Becker’s Broadway theater gets council boost

Main Street • After testy moments, panel votes 5-2 to  launch  Utah  Performing  Arts  Center.

By Derek P. Jensen

The Salt Lake Tribune

Published: December 7, 2011 07:53AM
Updated: December 7, 2011 07:47AM

Touring Broadway plays, which arts lovers insist too often fly over Salt Lake City for San Francisco and elsewhere, soon may land in a new home on Main Street.

After a testy debate Tuesday, the City Council voted 5-2 to spend $18 million to design a $110 million megatheater — the hallmark of Mayor Ralph Becker’s agenda since he took office in 2008.

The mayor’s team members laud the 2,500-seat playhouse as an anchor that will lure visitors, jobs, suburbanites and top-tier Broadway shows. They say it will reboot a depressed stretch of Main just south of the soon-to-open $2 billion City Creek Center.

Critics worry it will cannibalize existing arts venues and, with most tickets north of $100, turn into a white elephant. They also point out a troubling funding gap and note Salt Lake County has yet to sign on for its 20 percent.

Council dissenters Luke Garrott and Soren Simonsen tried to delay the vote until more oversight could be set up on the $18 million bond. Simonsen also tried, unsuccessfully, to fund an impact study on current theaters.

But the council argued the megaplayhouse has been studied extensively for three-plus years and has passed the critical review.

“This isn’t a decision that we’ve come to lightly,” said Councilman Carlton Christensen, comparing the theater to the city’s bold choice to build City Hall during the bleak economy in the 1890s. “I’m nervous. Eighteen million is a lot of money. On the other hand, I’m optimistic.”

Councilwoman Jill Remington Love said the decision has kept her up nights, but pointed out the property exists, interest rates are low and other Broadway-class theaters have succeeded.

“We know if we don’t build this theater,” she said, “other cities will.”

Ultimate approval of a larger bond for the whole project — using property taxes set to expire in 2015 on street improvements for EnergySolutions Arena — would come back to the council. So would the final decision on design, including whether to add a smaller black box inside, coveted by arts groups, as well as rehearsal space.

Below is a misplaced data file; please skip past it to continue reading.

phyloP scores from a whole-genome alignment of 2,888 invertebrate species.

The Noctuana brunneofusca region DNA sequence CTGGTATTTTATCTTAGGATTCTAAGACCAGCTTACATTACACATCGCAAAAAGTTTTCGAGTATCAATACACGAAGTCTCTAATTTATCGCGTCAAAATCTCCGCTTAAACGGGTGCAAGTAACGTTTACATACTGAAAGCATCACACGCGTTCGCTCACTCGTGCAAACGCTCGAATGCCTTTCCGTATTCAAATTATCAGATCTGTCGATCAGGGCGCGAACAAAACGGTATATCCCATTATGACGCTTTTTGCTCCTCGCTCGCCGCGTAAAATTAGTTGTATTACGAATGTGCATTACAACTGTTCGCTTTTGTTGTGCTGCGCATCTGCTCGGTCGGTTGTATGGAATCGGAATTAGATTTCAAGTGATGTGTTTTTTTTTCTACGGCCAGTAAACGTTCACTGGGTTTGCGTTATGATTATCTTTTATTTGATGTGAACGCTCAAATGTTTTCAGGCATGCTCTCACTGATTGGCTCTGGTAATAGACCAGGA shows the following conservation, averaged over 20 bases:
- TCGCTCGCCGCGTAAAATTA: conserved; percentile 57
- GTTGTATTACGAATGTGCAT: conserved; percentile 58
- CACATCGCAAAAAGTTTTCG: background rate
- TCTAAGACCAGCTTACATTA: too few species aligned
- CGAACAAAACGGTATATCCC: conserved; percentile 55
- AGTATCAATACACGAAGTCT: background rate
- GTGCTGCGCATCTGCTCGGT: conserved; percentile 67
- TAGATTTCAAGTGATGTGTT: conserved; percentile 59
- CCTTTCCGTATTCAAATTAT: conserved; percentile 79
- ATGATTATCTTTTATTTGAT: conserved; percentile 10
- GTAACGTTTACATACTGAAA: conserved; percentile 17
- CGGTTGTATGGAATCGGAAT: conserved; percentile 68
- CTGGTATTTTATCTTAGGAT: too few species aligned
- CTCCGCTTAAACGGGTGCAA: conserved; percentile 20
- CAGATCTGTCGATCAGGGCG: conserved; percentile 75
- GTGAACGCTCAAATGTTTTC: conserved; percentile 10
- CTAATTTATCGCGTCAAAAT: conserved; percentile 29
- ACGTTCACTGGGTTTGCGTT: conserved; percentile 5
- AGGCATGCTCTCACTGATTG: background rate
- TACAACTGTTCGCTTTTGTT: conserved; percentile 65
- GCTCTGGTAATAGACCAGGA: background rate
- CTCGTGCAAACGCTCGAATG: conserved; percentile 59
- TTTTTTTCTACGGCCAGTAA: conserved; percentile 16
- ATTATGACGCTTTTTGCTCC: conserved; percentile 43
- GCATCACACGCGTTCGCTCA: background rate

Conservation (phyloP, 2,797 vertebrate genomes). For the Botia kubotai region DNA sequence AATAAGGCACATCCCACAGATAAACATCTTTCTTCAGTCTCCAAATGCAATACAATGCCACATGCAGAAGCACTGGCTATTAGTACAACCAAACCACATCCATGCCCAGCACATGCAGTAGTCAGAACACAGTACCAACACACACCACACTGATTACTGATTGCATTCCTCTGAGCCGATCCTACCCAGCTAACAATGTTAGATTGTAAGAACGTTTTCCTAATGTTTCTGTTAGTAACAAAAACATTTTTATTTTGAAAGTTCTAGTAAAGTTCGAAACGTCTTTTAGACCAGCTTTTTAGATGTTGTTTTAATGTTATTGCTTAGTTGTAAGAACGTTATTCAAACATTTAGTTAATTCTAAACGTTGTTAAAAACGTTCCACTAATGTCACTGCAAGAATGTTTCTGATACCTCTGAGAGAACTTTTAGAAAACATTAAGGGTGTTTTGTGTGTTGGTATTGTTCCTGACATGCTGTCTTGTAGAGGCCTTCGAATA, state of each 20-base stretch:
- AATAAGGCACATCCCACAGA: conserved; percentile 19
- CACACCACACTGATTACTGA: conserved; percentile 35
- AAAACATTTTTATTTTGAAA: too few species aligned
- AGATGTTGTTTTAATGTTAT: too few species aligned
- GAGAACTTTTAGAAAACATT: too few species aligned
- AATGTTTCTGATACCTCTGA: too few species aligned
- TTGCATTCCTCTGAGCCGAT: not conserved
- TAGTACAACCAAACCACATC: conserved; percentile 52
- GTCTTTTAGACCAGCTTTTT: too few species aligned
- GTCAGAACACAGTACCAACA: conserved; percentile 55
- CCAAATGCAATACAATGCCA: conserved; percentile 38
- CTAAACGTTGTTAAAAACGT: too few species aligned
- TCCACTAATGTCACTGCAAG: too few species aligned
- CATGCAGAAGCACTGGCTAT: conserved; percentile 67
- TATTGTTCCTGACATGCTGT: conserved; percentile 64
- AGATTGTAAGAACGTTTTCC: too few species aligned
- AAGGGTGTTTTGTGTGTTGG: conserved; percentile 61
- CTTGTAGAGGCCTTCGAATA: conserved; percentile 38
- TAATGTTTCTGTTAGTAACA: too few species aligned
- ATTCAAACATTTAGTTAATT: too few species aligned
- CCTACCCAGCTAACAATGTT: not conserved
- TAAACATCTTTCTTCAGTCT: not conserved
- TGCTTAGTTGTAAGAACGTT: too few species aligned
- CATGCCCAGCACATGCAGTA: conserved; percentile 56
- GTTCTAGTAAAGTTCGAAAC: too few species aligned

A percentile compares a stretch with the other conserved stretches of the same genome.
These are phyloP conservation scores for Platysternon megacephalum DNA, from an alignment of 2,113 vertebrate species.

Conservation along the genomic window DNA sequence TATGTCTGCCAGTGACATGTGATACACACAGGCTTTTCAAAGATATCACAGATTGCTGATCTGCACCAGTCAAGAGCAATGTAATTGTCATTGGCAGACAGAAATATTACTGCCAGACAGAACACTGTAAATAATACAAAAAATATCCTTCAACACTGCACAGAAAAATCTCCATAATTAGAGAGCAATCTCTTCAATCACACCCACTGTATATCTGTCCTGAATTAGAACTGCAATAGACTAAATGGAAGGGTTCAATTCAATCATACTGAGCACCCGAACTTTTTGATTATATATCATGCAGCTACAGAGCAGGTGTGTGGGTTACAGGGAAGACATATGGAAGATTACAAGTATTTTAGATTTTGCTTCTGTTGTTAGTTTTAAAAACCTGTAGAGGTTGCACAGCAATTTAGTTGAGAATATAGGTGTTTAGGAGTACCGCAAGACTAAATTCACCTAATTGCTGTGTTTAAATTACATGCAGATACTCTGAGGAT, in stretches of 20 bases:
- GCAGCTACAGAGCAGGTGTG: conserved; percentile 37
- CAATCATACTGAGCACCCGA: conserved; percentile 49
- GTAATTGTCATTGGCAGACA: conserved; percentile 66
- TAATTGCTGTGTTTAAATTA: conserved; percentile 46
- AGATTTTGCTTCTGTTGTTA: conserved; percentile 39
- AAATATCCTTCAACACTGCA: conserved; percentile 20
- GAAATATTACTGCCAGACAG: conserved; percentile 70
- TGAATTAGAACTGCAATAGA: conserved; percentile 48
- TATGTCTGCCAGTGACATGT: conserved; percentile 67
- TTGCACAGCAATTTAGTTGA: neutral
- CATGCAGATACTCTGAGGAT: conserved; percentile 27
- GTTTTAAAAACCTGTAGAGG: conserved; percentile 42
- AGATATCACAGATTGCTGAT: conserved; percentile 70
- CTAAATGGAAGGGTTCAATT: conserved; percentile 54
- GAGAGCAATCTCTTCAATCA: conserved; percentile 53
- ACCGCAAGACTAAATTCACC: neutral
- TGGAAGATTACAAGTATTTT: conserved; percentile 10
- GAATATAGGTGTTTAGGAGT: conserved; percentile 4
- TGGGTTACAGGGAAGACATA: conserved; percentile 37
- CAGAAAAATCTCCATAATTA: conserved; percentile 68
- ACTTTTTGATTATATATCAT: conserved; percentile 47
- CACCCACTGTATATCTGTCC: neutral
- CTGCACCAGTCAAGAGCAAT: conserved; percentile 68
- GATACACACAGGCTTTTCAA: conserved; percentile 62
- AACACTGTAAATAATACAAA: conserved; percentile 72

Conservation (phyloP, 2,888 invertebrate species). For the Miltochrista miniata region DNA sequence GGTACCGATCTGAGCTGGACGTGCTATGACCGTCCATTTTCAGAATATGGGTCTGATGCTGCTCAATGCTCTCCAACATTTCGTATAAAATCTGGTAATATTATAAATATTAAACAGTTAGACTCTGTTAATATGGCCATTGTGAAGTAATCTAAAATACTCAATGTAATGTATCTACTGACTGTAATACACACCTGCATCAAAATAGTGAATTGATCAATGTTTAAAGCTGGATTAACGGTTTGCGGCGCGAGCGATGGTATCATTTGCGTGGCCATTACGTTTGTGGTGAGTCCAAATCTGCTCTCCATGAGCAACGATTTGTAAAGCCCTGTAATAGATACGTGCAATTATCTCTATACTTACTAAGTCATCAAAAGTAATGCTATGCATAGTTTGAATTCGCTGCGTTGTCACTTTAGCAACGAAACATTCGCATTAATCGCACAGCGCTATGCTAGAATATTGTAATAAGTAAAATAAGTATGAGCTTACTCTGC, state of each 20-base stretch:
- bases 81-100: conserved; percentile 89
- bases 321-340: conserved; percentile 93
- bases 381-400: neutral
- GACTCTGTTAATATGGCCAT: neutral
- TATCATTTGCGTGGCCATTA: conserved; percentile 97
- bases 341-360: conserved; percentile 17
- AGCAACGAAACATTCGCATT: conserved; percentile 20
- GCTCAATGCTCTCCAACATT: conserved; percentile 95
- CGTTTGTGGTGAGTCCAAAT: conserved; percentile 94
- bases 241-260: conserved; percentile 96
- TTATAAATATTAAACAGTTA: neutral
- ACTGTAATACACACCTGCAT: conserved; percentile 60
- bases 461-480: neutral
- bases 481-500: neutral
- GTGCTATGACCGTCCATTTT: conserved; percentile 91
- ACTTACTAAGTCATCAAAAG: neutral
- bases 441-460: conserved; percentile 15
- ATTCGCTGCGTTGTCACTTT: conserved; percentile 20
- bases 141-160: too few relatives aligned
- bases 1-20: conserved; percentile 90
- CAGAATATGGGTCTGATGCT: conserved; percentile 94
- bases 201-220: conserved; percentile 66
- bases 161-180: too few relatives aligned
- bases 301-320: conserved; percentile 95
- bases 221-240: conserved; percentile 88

“You have one big hammer at the end of the day,” said Sen. Ben McAdams, D-Salt Lake City, who is Becker’s top adviser and the financial architect. “That’s a pretty big incentive for the administration to stay at the table.”

McAdams also repeated that county officials’ anticipated 20 percent contribution in property taxes is significant but not “insurmountable” if they chose to keep it.

Garrott, however, lamented a “carte blanche” financial allowance to the mayor and his theater consultants. He also said the move has no guarantees for the nearby Utah Theatre, which he fears still could be sitting empty five years from now.

“We have no lever to give any feedback that would have any sort of binding power to it,” he said, calling the council’s compliance puzzling. “We are signing a blank check to the administration.”

Becker maintained the project has undergone “hundreds of hours” of study, including the impact to other arts venues. “I don’t think there’s been a shortage of analysis,” he said.

Simonsen, who backs the theater idea, challenged that notion, saying plenty of arts executives are bracing for a blow to business if the theater is built.

“We are not a company looking to make a profit,” Simonsen said. “We are a municipal agency looking out for the public benefit. I don’t think it’s enough to say trust us. We haven’t done this analysis.”

Several studies reported a “pent-up need” for touring Broadway performances, which theater backers point to as justification.

“We want to put a stake in the ground,” McAdams said, “for the capital city being the cultural core of the state.”

Councilman Stan Penfold said, for him, the decision was “easy.”

“Recently, I had a friend ask me what I thought about the theater,” he said. “I said, ‘OK, I’m a gay man and we’re talking about bringing musicals to Main Street.’ I almost said, ‘Duh.’ ”

Construction could start in 2013, with an opening in late 2014.

© 2011 The Salt Lake Tribune